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  • Title: The History of King Leir (Modern)
  • Editor: Andrew Griffin

  • Copyright Queen's Men Editions. This text may be freely used for educational, non-profit purposes; for all other uses contact the Editor.
    Author: Anonymous
    Editor: Andrew Griffin
    Peer Reviewed

    The History of King Leir (Modern)

    1156.1[Scene 15] [Video Sc.15]
    Enter Messenger [alone]
    Now happily I am arrivèd here
    Before the stately palace of the Cambrian king.
    1160If Leir be here safe-seated and in rest,
    To rouse him from it I will do my best.
    Enter Ragan
    Now, bags of gold, your virtue is, no doubt,
    To make me in my message bold and stout. --
    The king of heaven preserve your majesty,
    1165And send your highness everlasting reign.
    Thanks, good my friend, but what imports thy message?
    Kind greetings from the Cornwall queen;
    The residue these letters will declare.
    She opens the letters.
    How fares our royal sister?
    I did leave her at my parting in good health.
    She reads the letter, frowns, and stamps.
    [Aside] See how her color comes and goes again,
    Now red as scarlet, now as pale as ash;
    1175See how she knits her brow, and bites her lips,
    And stamps, and makes a dumbshow of disdain
    Mixed with revenge and violent extremes.
    Here will be more work and more crowns for me.
    [Aside] Alas, poor soul, and hath he used her thus?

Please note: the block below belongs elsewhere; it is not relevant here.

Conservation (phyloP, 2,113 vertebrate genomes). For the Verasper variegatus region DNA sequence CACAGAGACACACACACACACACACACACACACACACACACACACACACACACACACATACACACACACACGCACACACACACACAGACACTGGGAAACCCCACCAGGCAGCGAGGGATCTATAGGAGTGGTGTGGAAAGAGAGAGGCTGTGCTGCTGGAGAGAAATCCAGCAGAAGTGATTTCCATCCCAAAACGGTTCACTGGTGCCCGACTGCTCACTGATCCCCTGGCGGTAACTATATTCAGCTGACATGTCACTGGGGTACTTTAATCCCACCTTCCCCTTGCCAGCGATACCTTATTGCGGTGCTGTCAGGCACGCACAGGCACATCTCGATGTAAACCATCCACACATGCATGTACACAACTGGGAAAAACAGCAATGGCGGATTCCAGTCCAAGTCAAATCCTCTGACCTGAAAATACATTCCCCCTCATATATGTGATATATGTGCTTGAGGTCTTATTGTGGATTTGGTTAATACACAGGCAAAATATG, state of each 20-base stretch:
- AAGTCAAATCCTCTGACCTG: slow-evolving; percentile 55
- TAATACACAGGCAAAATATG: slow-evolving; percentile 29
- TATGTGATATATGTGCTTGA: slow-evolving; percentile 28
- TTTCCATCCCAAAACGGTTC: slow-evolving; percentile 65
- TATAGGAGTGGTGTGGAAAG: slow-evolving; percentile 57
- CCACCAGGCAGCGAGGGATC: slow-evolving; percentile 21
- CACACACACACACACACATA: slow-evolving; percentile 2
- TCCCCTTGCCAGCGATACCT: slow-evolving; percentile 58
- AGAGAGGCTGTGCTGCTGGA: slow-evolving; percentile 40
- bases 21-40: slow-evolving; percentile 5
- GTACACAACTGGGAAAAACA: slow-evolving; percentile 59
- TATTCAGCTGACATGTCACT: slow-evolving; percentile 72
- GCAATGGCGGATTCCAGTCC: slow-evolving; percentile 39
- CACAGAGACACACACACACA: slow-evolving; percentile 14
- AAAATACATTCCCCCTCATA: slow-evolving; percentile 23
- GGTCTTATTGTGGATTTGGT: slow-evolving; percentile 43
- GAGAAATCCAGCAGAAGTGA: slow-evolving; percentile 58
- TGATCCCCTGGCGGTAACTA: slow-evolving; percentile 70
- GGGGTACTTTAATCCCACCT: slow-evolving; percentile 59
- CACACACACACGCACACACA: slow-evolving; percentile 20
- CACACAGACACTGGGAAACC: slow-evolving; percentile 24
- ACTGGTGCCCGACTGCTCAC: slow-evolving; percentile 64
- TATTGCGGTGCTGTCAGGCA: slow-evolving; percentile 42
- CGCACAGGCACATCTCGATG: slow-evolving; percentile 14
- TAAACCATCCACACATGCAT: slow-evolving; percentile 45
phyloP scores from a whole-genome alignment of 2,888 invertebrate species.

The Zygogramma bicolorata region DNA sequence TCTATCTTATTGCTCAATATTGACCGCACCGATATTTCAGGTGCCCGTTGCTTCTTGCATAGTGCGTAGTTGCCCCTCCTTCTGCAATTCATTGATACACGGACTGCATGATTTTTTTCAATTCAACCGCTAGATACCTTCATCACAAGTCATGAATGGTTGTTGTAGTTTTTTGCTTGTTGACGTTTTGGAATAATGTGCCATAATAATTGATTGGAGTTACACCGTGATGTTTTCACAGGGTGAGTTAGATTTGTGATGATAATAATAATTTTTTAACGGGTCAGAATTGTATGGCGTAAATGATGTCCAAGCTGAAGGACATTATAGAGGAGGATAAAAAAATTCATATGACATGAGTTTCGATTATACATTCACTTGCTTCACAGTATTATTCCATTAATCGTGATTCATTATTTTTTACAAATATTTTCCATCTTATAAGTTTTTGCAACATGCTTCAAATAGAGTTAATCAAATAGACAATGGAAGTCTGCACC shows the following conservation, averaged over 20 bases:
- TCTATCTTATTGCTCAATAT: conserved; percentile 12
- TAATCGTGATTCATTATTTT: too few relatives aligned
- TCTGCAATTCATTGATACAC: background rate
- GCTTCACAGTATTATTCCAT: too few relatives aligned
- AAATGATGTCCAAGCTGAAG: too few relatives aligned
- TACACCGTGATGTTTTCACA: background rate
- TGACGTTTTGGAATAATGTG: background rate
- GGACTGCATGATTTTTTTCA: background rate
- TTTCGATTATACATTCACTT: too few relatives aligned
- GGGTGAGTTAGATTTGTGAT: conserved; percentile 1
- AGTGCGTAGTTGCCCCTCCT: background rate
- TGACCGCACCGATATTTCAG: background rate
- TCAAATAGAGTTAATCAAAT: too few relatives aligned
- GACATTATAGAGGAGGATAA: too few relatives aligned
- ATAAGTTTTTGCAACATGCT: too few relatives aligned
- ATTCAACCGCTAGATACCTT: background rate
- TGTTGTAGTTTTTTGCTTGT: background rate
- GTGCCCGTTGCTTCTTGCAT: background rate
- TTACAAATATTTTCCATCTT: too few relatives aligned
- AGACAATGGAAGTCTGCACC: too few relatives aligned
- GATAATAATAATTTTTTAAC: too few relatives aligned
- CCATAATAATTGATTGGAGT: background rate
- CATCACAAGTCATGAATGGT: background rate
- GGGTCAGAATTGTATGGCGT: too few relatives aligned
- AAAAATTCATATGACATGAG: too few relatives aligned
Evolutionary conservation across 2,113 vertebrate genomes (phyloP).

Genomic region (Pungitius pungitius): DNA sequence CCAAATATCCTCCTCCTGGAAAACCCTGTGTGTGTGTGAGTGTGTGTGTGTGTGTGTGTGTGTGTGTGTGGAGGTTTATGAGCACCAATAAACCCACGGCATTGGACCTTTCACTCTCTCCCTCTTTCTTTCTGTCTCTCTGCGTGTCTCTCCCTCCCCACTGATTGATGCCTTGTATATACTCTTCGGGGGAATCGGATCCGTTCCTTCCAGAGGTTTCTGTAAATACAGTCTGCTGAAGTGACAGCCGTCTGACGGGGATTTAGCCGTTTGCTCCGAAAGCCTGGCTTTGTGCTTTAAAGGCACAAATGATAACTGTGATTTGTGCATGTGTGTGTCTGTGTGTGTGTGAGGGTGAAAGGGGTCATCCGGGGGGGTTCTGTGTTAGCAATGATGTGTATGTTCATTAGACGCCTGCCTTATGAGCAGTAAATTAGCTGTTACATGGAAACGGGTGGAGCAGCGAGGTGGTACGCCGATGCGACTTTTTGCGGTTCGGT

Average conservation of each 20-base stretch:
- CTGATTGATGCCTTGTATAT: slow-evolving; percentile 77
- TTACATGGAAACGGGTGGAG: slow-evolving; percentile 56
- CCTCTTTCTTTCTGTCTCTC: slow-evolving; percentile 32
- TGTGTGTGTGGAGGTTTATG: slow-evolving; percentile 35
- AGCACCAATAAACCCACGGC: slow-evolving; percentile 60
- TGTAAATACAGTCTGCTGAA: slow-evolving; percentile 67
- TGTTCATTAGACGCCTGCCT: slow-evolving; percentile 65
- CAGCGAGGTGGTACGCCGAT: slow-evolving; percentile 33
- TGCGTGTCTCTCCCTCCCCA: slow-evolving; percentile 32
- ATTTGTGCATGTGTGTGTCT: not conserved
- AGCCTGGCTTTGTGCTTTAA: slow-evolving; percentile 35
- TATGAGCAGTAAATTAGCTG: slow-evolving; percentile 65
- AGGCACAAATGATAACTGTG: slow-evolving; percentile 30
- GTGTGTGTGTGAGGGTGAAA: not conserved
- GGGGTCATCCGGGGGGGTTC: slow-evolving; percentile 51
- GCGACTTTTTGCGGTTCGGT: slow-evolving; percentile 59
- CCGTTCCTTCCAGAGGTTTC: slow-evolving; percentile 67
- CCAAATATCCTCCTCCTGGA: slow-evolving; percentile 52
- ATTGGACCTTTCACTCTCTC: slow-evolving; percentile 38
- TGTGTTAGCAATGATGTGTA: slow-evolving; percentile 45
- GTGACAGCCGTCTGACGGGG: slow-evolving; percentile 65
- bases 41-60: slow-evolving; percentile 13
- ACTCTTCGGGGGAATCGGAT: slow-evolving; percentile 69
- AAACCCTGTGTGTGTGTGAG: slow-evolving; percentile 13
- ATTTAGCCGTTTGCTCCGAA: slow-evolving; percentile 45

1180And is he now come hither with intent
    To set divorce betwixt my lord and me?
    Doth he give out that he doth hear report
    That I do rule my husband as I list,
    And therefore means to alter so the case
    1185That I shall know my lord to be my head?
    Well, it were best for him to take good heed,
    Or I will make him hop without a head
    For his presumption, dotard that he is.
    In Cornwall he hath made such mutinies --
    1190First, setting of the king against the queen,
    Then stirring up the commons 'gainst the king --
    That had he there continued any longer,
    He had been called in question for his fact.
    So upon that occasion thence he fled,
    1195And comes thus slyly stealing unto us,
    And now already since his coming hither,
    My lord and he are grown in such a league
    That I can have no conference with his grace.
    I fear he doth already intimate
    1200Some forgèd cavillations 'gainst my state.
    'Tis therefore best to cut him off in time,
    Lest slanderous rumors, once abroad dispersed,
    It is too late for them to be reversed. --
    [To the Messenger] Friend, as the tenor of these letters shows,
    1205My sister puts great confidence in thee.
    She never yet committed trust to me
    But that, I hope, she found me always faithful.
    So will I be to any friend of hers
    That hath occasion to employ my help.
    Hast thou the heart to act a stratagem,
    And give a stab or two if need require?
    I have a heart compact of adamant
    Which never knew what melting pity meant.
    I weigh no more the murd'ring of a man
    1215Than I respect the cracking of a flea
    When I do catch her biting on my skin.
    If you will have your husband or your father
    Or both of them sent to another world,
    Do but command me do't: it shall be done.
    It is enough; we make no doubt of thee.
    Meet us tomorrow, here, at nine o'clock.
    Meanwhile, farewell,
    [She gives him a purse.]
    and drink that for my sake.
    Exit [Ragan].
    Ay, this is it will make me do the deed.
    Oh, had I every day such customers,
    1225This were the gainful'st trade in Christendom!
    A purse of gold giv'n for a paltry stab!
    Why, here's a wench that longs to have a stab.
    Well, I could give it her, and ne'er hurt her neither.
    [Exit Messenger.]